THE DEVIL'S NECKTIE

Lansing offers a debut novel about an ex–New York Police Department narcotics chief drawn out of retirement when drug-gang violence gets personal.

Jack Bertolino left his hometown of New York City for Los Angeles after back pain sidelined him from the force. Since then, he’s been gardening and nurturing his penchant for red wine. Things change, however, when Mia, a gorgeous Colombian informant whom Jack knew intimately, turns up murdered.  The brutal manner of her death, nicknamed “the Devil’s Necktie,” is a surefire sign that drug kingpins ordered the hit. The Los Angeles police initially suspect Jack but quickly clear him—and then rebuff him when he offers his help. He investigates the murder on his own, using his experience, instincts and invaluable connections from his cartel-busting days to unearth new evidence that makes the LAPD crawl back to him. He discovers a web of 18th Street Angels gang members, big-time Mexican and Colombian cocaine traffickers, and heartless criminals tied to Jack’s and Mia’s pasts. Lansing, a former writer for TV’s Walker, Texas Ranger and Scoundrels, crafts a compelling hero in Jack, who has a son at Stanford, an ex-wife back East, and classic tastes—including a fondness for Benziger wine, Miles Davis’ “Kind of Blue” album and his sterling gray Mustang GT. He has the appeal of a Hollywood leading man in the vein of Harrison Ford, particularly when romantic sparks fly with Deputy District Attorney Leslie Sager. The cinematic plot unspools at a smooth pace, cleanly shifting from one scene to the next and allowing readers to put the pieces together themselves. When action erupts, Lansing doesn’t hold back, and the explosive finale reads like something that blockbuster director Michael Bay might dream up. A pulse-pounding thriller with a charming protagonist.

 

Pub Date: Dec. 31, 2012

ISBN: N/A

Page Count: 295

Publisher: Gallery Books/Karen Hunter Publishing

Review Posted Online: Sept. 4, 2013

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TO KILL A MOCKINGBIRD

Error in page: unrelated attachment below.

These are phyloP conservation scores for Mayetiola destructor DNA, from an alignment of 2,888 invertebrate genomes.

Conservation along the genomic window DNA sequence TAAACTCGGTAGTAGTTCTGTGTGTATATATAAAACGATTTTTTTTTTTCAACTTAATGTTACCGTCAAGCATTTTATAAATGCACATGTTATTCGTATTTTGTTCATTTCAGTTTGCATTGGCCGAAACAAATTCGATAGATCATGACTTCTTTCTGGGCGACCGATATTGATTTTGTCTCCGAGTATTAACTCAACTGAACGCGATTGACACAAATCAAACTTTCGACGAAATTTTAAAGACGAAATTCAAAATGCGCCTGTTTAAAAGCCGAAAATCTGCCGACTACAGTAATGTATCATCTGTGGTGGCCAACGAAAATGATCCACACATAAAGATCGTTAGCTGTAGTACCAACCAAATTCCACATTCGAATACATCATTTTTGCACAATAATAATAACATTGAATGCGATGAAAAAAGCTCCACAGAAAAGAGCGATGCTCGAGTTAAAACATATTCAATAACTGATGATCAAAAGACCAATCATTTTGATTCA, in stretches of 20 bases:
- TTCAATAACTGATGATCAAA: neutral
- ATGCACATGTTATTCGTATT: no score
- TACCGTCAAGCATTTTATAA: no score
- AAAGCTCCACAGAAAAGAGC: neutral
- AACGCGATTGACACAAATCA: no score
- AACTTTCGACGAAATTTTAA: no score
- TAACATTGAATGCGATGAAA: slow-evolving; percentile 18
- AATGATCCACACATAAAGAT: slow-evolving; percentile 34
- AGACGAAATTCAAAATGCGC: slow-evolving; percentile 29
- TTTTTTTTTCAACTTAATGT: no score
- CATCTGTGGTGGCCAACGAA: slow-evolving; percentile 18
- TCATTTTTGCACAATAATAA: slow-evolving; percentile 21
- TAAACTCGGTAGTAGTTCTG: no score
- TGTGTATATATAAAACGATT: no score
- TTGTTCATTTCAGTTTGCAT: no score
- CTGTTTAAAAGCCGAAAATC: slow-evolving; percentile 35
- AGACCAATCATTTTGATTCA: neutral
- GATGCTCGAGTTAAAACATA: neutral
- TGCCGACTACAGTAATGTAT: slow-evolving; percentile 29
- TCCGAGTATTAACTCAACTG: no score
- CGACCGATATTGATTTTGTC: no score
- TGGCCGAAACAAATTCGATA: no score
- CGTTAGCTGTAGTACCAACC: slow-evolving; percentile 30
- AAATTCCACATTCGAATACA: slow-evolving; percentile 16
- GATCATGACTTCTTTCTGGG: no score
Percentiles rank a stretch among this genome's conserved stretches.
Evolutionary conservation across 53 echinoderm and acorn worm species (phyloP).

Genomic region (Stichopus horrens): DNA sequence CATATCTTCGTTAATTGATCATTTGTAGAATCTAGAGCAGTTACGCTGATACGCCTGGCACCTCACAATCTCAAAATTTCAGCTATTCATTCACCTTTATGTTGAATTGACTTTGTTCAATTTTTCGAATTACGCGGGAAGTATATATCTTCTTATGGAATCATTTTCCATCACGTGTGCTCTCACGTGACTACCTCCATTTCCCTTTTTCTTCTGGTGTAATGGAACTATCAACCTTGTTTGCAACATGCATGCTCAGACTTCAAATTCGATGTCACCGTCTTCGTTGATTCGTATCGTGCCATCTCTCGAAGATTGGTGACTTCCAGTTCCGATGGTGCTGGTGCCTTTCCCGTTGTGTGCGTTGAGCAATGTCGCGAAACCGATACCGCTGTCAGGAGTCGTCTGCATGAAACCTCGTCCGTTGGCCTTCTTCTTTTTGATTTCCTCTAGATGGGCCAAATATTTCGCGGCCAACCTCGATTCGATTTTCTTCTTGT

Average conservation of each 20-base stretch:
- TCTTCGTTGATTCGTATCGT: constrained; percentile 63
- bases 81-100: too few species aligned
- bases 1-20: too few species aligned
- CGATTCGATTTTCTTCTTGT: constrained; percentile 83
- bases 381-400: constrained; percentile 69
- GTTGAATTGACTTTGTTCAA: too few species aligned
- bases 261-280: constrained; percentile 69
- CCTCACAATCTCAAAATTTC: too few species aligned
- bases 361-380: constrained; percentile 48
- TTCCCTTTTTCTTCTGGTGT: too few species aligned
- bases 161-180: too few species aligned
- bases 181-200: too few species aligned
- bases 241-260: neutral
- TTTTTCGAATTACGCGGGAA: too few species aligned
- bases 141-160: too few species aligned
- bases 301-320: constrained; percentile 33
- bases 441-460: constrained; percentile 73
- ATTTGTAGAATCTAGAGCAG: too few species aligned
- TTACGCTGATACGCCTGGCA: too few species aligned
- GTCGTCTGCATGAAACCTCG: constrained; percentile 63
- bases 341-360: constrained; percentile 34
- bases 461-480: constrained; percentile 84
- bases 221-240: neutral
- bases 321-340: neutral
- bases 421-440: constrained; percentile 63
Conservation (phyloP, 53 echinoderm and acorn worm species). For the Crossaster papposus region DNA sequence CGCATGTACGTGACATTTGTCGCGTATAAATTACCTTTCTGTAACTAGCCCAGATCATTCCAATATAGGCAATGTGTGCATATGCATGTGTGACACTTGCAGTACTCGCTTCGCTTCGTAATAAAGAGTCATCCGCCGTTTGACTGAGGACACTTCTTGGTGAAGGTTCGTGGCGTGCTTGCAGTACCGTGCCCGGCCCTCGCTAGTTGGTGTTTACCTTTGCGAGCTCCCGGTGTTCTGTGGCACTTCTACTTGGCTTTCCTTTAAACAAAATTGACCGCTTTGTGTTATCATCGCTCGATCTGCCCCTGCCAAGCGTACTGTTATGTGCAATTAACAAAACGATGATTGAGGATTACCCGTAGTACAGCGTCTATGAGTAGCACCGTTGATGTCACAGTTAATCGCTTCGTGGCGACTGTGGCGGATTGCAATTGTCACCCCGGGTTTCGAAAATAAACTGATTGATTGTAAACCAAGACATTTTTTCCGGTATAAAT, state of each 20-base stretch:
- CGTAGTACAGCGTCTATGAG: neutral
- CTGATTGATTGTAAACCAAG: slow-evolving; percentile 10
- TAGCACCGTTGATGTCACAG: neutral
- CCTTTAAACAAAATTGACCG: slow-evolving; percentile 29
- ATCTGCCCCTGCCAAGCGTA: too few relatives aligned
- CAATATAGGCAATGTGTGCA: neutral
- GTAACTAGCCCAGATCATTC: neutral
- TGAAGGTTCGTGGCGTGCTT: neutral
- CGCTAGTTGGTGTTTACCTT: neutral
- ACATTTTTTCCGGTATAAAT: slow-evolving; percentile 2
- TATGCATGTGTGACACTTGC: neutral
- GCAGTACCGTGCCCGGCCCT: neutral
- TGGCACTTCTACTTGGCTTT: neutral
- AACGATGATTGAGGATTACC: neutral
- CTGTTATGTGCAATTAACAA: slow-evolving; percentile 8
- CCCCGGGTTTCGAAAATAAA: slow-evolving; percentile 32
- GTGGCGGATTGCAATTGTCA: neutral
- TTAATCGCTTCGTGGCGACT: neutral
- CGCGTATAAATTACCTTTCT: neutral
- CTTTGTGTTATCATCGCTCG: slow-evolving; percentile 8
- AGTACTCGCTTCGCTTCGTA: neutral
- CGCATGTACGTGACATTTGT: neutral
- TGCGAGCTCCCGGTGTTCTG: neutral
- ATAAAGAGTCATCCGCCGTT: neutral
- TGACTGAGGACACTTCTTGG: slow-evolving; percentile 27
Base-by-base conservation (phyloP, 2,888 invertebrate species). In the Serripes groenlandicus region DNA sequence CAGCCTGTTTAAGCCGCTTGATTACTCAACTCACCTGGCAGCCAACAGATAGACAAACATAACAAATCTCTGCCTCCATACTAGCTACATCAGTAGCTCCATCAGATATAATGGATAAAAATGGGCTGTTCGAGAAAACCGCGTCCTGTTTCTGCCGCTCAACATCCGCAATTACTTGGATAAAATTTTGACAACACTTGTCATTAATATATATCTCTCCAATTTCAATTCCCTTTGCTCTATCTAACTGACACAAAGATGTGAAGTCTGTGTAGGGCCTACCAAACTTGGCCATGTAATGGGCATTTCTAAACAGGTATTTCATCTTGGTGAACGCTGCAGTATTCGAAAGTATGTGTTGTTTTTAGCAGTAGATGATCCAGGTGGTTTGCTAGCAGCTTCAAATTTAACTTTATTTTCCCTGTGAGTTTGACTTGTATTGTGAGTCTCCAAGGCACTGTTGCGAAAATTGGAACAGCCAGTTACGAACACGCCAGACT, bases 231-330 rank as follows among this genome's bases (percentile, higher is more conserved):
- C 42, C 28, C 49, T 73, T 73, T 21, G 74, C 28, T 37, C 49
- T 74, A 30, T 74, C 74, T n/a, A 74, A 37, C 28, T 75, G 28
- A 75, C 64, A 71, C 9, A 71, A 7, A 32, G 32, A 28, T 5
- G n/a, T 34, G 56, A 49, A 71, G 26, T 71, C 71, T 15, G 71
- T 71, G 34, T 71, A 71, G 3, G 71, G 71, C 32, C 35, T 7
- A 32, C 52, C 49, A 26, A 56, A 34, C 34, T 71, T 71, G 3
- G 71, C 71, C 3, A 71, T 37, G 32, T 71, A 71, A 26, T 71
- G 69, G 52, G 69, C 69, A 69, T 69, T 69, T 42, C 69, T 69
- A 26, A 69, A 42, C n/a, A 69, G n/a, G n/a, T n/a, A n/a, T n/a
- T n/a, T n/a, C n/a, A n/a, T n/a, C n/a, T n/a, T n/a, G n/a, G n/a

A first novel, this is also a first person account of Scout's (Jean Louise) recall of the years that led to the ending of a mystery, the breaking of her brother Jem's elbow, the death of her father's enemy — and the close of childhood years. A widower, Atticus raises his children with legal dispassion and paternal intelligence, and is ably abetted by Calpurnia, the colored cook, while the Alabama town of Maycomb, in the 1930's, remains aloof to their divergence from its tribal patterns. Scout and Jem, with their summer-time companion, Dill, find their paths free from interference — but not from dangers; their curiosity about the imprisoned Boo, whose miserable past is incorporated in their play, results in a tentative friendliness; their fears of Atticus' lack of distinction is dissipated when he shoots a mad dog; his defense of a Negro accused of raping a white girl, Mayella Ewell, is followed with avid interest and turns the rabble whites against him. Scout is the means of averting an attack on Atticus but when he loses the case it is Boo who saves Jem and Scout by killing Mayella's father when he attempts to murder them. The shadows of a beginning for black-white understanding, the persistent fight that Scout carries on against school, Jem's emergence into adulthood, Calpurnia's quiet power, and all the incidents touching on the children's "growing outward" have an attractive starchiness that keeps this southern picture pert and provocative. There is much advance interest in this book; it has been selected by the Literary Guild and Reader's Digest; it should win many friends.